Landing pages are an essential element of lead generation strategies. The prospect is almost ready to enter their email address and join your mailing list, but they need a final push. The landing page reminds them why it's worth opting in.

To make your lead capture form as effective as possible:

  • Include a creative CTA. Let your competitors rely on "submit" or "join now" and opt for something more engaging, like "Get the inside scoop."
  • Choose your fields carefully. Ask for only what you need to add the subscriber to your email list. Too many fields can turn off a prospect.
  • Include benefits (if necessary).
  • Add a link to your privacy page. Three in four customers don't feel in control of what companies do with their data. A little transparency goes a long way.

Test different options and see what makes the most high-converting landing page.

14. Include High-Quality Images and Videos

The image should enhance the message of your landing page and align with your brand aesthetic in terms of subject, style, and color scheme. 

Once you've chosen an image, check its specifications. Squarespace's image quality chart shows the right size, resolution, and color profile for online display.

Videos are easier. All you need is a professional-looking video and a platform with embedded codes. Embedding is the best choice for landing pages because it won't take visitors offsite.

15. Never Leave Out Social Proof

Every business cares about reputation. It's why endorsements are so important and valuable on a landing page.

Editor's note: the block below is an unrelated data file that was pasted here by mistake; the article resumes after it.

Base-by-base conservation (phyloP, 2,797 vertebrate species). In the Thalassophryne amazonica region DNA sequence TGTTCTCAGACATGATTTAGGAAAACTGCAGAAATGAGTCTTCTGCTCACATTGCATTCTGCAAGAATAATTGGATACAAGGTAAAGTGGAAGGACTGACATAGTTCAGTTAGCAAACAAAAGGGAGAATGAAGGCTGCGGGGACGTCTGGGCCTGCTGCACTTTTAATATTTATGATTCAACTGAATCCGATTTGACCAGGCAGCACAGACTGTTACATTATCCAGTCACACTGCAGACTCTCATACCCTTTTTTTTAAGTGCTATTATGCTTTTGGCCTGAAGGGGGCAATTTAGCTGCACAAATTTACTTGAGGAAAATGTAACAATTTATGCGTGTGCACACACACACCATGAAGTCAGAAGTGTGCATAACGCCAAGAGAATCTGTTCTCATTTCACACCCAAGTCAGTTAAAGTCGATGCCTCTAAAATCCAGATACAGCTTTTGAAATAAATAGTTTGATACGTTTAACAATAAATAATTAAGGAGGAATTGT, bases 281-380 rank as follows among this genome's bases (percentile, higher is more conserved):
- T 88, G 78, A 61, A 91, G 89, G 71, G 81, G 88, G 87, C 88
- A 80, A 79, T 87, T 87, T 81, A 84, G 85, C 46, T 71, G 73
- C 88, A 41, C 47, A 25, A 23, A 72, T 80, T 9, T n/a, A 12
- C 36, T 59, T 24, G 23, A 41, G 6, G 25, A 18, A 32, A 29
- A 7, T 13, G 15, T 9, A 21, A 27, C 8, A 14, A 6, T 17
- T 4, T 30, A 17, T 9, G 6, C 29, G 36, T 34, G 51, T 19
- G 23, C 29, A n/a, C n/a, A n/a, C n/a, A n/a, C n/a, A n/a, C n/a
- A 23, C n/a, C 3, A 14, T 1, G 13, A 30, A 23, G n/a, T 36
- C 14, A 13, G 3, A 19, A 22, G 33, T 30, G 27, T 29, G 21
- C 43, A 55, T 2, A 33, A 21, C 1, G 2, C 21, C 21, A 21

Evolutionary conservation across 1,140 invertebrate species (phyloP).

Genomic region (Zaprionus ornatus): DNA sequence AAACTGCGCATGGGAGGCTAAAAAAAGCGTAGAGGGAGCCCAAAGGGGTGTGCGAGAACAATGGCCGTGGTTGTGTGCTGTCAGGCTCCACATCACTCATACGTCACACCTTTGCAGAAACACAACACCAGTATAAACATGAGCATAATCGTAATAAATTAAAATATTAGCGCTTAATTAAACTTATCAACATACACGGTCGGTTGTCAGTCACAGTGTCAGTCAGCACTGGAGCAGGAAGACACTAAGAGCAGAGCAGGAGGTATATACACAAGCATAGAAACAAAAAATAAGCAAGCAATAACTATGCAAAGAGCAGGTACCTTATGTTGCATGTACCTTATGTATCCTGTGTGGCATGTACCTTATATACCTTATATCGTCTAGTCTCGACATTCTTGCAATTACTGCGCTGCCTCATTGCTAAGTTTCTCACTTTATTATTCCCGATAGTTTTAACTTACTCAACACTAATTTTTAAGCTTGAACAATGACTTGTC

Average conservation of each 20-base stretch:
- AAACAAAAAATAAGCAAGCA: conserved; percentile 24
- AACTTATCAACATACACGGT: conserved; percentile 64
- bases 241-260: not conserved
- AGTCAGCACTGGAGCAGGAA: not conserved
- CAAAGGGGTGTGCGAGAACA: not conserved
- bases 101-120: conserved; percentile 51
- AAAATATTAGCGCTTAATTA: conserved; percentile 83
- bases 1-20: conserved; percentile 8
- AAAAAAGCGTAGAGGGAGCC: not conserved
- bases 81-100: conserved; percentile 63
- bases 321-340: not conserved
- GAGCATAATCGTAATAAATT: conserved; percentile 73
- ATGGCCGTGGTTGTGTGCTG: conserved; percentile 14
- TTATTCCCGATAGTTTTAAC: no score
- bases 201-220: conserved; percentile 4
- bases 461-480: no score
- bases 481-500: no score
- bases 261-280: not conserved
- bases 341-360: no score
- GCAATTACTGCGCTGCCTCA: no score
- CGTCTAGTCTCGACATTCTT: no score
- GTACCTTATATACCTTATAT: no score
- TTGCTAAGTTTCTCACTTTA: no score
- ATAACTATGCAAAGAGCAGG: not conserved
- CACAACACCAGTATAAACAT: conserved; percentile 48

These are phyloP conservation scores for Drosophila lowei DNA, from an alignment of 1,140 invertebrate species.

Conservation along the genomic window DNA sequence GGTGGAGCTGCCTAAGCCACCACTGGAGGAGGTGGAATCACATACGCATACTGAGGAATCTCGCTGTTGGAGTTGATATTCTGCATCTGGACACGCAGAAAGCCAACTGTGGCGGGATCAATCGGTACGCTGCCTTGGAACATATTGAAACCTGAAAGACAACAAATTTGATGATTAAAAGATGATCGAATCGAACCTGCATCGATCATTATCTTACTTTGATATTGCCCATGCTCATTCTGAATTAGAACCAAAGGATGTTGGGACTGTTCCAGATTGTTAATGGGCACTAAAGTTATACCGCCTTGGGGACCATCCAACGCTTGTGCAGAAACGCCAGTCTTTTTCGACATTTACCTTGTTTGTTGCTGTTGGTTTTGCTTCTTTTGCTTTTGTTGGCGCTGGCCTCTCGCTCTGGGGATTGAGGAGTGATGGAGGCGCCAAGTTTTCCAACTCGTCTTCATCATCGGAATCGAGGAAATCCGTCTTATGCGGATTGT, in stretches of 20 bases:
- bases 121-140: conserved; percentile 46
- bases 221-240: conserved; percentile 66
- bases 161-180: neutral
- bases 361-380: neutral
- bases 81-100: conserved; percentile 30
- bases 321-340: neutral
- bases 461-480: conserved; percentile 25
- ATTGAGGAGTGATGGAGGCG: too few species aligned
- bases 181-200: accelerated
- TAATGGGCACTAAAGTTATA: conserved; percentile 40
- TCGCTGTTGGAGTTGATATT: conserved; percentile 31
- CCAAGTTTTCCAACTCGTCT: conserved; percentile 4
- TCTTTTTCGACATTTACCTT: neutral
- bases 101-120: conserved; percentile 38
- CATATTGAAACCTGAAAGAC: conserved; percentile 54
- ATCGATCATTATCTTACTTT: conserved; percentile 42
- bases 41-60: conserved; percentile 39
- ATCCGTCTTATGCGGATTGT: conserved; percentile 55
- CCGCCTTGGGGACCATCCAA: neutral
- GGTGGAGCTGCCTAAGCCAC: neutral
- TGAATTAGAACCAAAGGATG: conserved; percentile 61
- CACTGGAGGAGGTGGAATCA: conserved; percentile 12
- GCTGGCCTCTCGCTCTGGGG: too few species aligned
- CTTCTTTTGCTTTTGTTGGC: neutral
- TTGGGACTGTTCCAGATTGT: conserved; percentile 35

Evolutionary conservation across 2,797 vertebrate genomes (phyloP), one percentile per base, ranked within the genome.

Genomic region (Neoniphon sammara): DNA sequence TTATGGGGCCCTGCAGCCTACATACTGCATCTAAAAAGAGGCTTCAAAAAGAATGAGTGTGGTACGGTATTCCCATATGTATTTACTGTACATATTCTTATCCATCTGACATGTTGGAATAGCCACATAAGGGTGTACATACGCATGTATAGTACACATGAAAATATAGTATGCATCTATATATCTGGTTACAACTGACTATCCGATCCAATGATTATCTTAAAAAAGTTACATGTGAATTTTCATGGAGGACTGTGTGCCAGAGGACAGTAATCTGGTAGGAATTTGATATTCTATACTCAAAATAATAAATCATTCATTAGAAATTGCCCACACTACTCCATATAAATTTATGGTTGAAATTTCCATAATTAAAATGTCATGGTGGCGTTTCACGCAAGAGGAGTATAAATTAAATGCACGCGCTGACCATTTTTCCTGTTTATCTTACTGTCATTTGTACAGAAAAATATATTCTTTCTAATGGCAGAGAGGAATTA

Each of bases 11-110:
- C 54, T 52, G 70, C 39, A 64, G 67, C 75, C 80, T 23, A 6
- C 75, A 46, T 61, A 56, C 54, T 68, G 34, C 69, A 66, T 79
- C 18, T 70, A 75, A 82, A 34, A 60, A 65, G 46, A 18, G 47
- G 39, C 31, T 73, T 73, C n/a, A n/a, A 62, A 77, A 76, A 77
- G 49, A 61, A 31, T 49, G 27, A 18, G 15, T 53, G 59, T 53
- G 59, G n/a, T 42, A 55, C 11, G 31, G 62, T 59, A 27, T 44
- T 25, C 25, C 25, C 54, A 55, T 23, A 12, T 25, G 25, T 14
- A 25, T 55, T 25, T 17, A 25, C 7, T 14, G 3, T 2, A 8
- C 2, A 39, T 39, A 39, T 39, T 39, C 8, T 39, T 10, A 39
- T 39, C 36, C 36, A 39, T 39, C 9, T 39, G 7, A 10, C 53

Endorsements are one form of social proof — in other words, any third-party content that highlights what others think of you. Other forms of social proof include:

  • Customer testimonials
  • Industry awards
  • Professional credentials or certifications
  • Social media share counts
  • Reviews and star ratings

According to BrightLocal, 38% of customers want a business to have at least four stars before considering it. An impressive 87% will not even consider a company with fewer than three stars.

16. Use Heat Maps

To get great results from your landing page, you need to evaluate how people respond — not just how marketing theory says they will. Heat maps present that information in an easily digestible format. 

For example:

  • A scroll map shows the percentage of people who scroll to a particular spot on the page.
  • A click map shows the places visitors click the most.
  • A move map shows where visitors move their cursors but not necessarily where they click.

Data like this offers valuable information for landing page optimization. It shows what attracts your customers and what they tend to pass by.